Remarks by Angel Gurría
on the occasion of the SciencesPo / GPPN SDG Professional Certificate programme
Paris, 11 December 2017
(As prepared for delivery)
Ladies and gentlemen,
When it comes to the SDGs, today’s learners will be tomorrow’s leaders.
The 2030 Agenda provides the international community with a bold and comprehensive framework to chart a more prosperous, inclusive and sustainable future for all.
This is why I am delighted to welcome the launch of this “SDG Certificate” by the Global Public Policy Network. This is yet another example of the way Sciences Po and its partners are at the forefront of preparing future generations.
I know from our work at the OECD, and as a former government minister, how easy it can be to get stuck in a singular way of thinking. The SDG Certificate is a fantastic way of helping to break down these silos early on in the careers of future policy-makers and leaders.
Governments have a unique role – and responsibilities – when it comes to delivering on the SDGs. This includes the governments of the advanced and emerging economies that form the membership of the OECD.
At the OECD, we are committed to playing the role of “best supporting actor” in the SDGs. Solid evidence is a crucial starting point for much of our work. We strive to help countries understand where they stand currently, and how far they need to go. We aim to provide a sort of “GPS” for the SDGs.
At the global level, many of the 232 indicators for the SDGs still require more work. The OECD supports these efforts through the UN Statistical Commission and its Inter-Agency and Expert Group.
In June of this year, we published a report that shows how a number of OECD countries fare on the SDGs. Crucially, it shows that everyone – including some of the most advanced economies in the world – has some way to go.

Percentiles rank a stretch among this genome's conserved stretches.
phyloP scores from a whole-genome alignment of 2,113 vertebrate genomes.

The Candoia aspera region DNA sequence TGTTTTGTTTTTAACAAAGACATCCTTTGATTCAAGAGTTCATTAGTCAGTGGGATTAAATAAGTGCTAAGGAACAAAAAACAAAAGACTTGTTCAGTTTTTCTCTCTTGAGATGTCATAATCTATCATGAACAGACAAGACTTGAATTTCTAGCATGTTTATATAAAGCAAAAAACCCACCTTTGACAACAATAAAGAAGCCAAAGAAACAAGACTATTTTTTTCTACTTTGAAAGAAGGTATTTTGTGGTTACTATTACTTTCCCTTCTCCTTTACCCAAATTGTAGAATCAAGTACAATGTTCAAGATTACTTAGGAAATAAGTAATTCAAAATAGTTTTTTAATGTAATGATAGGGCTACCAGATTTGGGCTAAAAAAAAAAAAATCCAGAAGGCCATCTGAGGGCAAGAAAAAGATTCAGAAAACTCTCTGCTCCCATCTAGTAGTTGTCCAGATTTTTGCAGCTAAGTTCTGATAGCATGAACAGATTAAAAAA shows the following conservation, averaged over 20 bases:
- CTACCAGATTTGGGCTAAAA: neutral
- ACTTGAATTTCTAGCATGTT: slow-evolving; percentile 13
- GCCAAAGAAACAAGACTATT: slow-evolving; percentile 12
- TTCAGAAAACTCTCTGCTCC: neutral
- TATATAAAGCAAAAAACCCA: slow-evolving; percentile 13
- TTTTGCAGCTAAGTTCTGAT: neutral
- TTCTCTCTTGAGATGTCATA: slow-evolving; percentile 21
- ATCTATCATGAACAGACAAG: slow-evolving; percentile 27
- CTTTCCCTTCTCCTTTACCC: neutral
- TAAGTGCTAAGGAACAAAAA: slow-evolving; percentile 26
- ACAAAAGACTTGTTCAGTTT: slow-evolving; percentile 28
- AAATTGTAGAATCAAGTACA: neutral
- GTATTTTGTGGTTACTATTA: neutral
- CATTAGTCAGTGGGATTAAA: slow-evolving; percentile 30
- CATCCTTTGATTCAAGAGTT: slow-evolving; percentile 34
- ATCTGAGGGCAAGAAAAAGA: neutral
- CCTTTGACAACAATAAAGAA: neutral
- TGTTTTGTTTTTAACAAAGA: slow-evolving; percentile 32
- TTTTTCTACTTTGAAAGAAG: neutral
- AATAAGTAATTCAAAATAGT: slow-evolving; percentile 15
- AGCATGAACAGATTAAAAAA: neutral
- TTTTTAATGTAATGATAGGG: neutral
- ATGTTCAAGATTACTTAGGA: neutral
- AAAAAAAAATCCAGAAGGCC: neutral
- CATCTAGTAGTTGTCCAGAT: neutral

For example: OECD countries are, on average, close to achieving targets under the poverty goal, but are furthest away from achieving gender equality targets.
We are also exploring the transboundary effect of country’s domestic decisions – how their policies at home might help or hinder the achievement of the SDGs in other countries.
The responsibility of OECD countries to make progress at home should not mean they neglect those being left behind elsewhere, often in the poorest countries. The OECD works with more than 100 partner countries and is constantly adapting its tools and analysis.
For example: the OECD is working closely with low and middle income countries to help strengthen their statistical capacities. Our Partnership in Statistics for Development in the 21st Century (PARIS21) supported 91 countries last year.
Joint initiatives between countries such as the OECD-UNDP Tax Inspectors Without Boarders also strengthen international co-operation on tax matters and contribute to the domestic resource mobilisation efforts of developing countries.
We are also helping to plug the evidence gap on specific goals. With UNESCO, the OECD contributes to the monitoring and achieving of goal 4 on education, including through the OECD’s Programme for International Student Assessment, or PISA. Our PISA for Development initiative is helping to expand the coverage of PISA to make the assessment more relevant for middle-and-low-income countries.
Ladies and gentlemen,
Globally, we cannot expect to deliver on the SDGs with gaps in basic data, weak statistical systems, or a lack of understanding of the integrated nature of the agenda as countries lay out their policy priorities.
These challenges are exacerbated by the need for a fairer and more inclusive globalisation. We count on all actors to work in this direction, but would like to especially acknowledge France’s leadership advancing the cause of multilateralism.
The SDGs are a blueprint for going from the world we have to the world we want. Let’s work together in order to deliver on this ambitious vision. Future generations depend on it. In this enormous effort, the OECD stands ready to help countries design, develop and deliver better policies for better lives. Thank you.